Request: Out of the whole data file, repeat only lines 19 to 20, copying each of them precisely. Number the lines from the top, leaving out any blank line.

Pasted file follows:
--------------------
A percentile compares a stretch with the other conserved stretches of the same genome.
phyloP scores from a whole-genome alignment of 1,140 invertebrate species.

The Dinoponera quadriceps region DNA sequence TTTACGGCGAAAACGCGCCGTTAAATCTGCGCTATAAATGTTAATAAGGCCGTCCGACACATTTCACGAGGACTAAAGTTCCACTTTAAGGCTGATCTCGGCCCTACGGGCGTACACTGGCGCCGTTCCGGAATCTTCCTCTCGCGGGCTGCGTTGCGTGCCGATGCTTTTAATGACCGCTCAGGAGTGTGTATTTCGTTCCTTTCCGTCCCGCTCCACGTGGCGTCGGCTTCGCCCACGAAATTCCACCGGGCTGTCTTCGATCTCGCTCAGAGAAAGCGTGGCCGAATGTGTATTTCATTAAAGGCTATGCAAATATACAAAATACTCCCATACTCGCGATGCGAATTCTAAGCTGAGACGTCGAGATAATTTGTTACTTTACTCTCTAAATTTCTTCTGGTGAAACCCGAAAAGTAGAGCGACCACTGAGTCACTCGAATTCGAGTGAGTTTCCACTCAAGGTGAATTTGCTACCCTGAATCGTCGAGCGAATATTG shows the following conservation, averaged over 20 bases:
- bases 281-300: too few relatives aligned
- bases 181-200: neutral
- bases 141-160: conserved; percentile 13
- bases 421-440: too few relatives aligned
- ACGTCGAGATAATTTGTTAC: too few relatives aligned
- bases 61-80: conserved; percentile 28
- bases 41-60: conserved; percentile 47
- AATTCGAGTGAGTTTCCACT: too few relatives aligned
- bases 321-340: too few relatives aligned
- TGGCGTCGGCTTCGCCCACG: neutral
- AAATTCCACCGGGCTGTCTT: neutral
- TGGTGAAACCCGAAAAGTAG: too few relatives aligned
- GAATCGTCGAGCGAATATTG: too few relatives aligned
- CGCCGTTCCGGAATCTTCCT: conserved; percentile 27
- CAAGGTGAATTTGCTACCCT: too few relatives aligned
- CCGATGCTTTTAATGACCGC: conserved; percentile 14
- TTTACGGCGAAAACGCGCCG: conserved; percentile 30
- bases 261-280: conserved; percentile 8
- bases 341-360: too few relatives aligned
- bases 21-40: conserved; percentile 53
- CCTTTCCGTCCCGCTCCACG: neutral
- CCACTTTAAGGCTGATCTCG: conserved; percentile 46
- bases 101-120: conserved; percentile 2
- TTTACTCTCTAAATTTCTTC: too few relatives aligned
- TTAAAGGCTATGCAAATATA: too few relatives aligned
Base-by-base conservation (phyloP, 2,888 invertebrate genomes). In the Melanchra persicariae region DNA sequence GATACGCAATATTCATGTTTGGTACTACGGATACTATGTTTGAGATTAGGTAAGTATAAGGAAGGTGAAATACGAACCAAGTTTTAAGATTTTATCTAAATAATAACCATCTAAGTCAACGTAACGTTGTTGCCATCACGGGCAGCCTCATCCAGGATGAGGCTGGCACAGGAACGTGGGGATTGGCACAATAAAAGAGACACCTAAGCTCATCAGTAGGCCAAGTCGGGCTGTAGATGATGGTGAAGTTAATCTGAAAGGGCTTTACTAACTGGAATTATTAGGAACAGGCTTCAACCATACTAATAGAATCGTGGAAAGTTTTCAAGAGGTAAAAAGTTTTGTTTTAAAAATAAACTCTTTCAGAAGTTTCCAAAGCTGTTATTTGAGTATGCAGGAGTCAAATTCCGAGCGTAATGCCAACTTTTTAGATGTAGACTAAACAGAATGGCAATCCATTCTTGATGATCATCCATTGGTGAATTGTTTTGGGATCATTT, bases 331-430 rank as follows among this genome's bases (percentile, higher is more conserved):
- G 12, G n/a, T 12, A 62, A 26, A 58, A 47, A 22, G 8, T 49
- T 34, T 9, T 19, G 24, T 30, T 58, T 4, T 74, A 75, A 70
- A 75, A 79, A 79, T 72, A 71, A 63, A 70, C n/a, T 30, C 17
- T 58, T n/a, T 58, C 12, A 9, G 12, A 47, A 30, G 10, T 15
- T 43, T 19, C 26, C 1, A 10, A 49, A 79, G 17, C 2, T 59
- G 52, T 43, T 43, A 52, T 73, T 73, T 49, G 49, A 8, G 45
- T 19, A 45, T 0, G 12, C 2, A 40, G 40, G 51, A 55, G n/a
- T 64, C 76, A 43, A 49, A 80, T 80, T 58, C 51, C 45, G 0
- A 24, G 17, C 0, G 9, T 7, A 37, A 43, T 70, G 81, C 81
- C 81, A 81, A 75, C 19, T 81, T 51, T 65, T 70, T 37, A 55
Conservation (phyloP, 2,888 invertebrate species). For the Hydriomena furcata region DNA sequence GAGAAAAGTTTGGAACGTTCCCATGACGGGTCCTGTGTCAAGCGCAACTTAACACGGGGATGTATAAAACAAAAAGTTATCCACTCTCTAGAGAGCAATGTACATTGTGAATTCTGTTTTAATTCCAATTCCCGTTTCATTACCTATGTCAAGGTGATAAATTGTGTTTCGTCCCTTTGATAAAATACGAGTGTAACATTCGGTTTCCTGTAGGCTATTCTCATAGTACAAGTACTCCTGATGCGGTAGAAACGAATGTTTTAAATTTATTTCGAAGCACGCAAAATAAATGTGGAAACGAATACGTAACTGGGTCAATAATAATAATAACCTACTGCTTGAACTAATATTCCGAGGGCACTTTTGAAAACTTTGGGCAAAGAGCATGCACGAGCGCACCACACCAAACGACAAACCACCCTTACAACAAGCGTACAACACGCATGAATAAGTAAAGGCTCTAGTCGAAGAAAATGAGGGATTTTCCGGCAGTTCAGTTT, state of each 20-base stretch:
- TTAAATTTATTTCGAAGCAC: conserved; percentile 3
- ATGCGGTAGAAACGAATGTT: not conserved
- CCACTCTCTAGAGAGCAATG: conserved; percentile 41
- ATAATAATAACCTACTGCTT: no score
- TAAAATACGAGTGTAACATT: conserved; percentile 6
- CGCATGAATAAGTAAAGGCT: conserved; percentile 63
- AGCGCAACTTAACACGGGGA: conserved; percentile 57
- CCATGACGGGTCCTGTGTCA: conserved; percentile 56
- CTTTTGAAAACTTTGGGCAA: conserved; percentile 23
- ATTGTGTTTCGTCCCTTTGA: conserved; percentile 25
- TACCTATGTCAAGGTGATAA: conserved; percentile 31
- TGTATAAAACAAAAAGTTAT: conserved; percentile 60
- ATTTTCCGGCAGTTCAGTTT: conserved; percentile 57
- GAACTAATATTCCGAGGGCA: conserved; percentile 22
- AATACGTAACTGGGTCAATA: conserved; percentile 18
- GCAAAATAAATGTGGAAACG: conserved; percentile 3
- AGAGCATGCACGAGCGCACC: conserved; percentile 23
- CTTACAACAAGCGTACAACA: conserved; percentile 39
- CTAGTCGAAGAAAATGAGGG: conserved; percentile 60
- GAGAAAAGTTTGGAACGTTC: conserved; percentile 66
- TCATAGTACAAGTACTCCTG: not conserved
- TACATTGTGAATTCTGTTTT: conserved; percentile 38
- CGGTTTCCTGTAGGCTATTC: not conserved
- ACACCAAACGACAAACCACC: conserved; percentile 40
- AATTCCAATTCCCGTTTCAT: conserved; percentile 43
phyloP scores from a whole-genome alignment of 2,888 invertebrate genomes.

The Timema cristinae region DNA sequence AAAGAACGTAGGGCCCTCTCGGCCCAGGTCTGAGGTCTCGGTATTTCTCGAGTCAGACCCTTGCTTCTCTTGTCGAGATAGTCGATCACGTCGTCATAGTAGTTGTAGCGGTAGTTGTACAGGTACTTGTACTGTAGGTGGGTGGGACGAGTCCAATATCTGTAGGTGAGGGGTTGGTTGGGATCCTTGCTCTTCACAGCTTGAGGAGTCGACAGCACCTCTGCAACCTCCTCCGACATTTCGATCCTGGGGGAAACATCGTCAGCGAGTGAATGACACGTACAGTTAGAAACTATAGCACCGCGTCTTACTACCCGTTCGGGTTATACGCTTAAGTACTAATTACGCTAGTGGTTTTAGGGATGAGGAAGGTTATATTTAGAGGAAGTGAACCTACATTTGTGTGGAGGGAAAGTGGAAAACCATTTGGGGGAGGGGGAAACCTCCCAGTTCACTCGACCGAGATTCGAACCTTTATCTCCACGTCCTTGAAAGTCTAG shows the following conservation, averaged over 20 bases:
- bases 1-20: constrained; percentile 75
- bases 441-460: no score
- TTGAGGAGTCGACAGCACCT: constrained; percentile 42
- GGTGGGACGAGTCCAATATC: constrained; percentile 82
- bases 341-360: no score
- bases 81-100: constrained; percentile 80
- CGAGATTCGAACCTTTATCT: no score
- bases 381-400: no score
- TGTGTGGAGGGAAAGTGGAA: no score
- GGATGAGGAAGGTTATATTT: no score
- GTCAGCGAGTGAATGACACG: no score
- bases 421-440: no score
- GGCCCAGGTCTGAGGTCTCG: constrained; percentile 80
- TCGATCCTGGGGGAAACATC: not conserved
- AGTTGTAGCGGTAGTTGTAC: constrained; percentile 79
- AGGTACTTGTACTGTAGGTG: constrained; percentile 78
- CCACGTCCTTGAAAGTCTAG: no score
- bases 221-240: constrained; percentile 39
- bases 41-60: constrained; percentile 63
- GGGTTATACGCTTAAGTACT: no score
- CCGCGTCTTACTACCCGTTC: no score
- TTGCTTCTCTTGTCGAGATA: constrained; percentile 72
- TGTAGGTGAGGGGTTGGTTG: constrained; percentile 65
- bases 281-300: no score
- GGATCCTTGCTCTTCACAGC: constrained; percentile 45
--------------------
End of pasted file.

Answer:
- CCGATGCTTTTAATGACCGC: conserved; percentile 14
- TTTACGGCGAAAACGCGCCG: conserved; percentile 30